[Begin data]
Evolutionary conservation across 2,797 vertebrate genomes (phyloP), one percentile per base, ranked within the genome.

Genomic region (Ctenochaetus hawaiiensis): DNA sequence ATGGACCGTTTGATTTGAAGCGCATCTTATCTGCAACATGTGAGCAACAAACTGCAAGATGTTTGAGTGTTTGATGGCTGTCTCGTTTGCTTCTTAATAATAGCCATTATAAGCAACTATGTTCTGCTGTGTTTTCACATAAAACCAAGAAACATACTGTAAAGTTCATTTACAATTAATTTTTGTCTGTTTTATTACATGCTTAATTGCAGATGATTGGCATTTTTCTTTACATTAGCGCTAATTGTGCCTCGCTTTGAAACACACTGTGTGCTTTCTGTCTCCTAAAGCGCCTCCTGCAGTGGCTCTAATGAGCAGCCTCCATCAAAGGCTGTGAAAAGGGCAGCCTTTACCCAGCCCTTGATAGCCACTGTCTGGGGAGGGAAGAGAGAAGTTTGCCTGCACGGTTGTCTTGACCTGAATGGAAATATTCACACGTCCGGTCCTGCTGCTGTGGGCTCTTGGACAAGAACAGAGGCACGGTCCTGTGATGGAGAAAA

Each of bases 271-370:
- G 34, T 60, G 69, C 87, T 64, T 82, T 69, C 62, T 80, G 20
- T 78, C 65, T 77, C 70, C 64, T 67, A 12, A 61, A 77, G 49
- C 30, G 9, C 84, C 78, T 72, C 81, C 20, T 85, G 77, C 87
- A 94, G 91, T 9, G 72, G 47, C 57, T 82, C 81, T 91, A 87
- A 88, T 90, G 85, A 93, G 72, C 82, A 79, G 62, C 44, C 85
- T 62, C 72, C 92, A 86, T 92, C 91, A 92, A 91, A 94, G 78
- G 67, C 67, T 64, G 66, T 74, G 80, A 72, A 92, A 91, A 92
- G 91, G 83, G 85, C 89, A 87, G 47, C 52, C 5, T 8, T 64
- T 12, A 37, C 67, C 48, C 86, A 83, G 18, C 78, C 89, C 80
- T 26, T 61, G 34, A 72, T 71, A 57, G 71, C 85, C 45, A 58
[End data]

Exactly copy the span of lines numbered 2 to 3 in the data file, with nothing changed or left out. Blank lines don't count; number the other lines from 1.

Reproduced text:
Genomic region (Ctenochaetus hawaiiensis): DNA sequence ATGGACCGTTTGATTTGAAGCGCATCTTATCTGCAACATGTGAGCAACAAACTGCAAGATGTTTGAGTGTTTGATGGCTGTCTCGTTTGCTTCTTAATAATAGCCATTATAAGCAACTATGTTCTGCTGTGTTTTCACATAAAACCAAGAAACATACTGTAAAGTTCATTTACAATTAATTTTTGTCTGTTTTATTACATGCTTAATTGCAGATGATTGGCATTTTTCTTTACATTAGCGCTAATTGTGCCTCGCTTTGAAACACACTGTGTGCTTTCTGTCTCCTAAAGCGCCTCCTGCAGTGGCTCTAATGAGCAGCCTCCATCAAAGGCTGTGAAAAGGGCAGCCTTTACCCAGCCCTTGATAGCCACTGTCTGGGGAGGGAAGAGAGAAGTTTGCCTGCACGGTTGTCTTGACCTGAATGGAAATATTCACACGTCCGGTCCTGCTGCTGTGGGCTCTTGGACAAGAACAGAGGCACGGTCCTGTGATGGAGAAAA

Each of bases 271-370: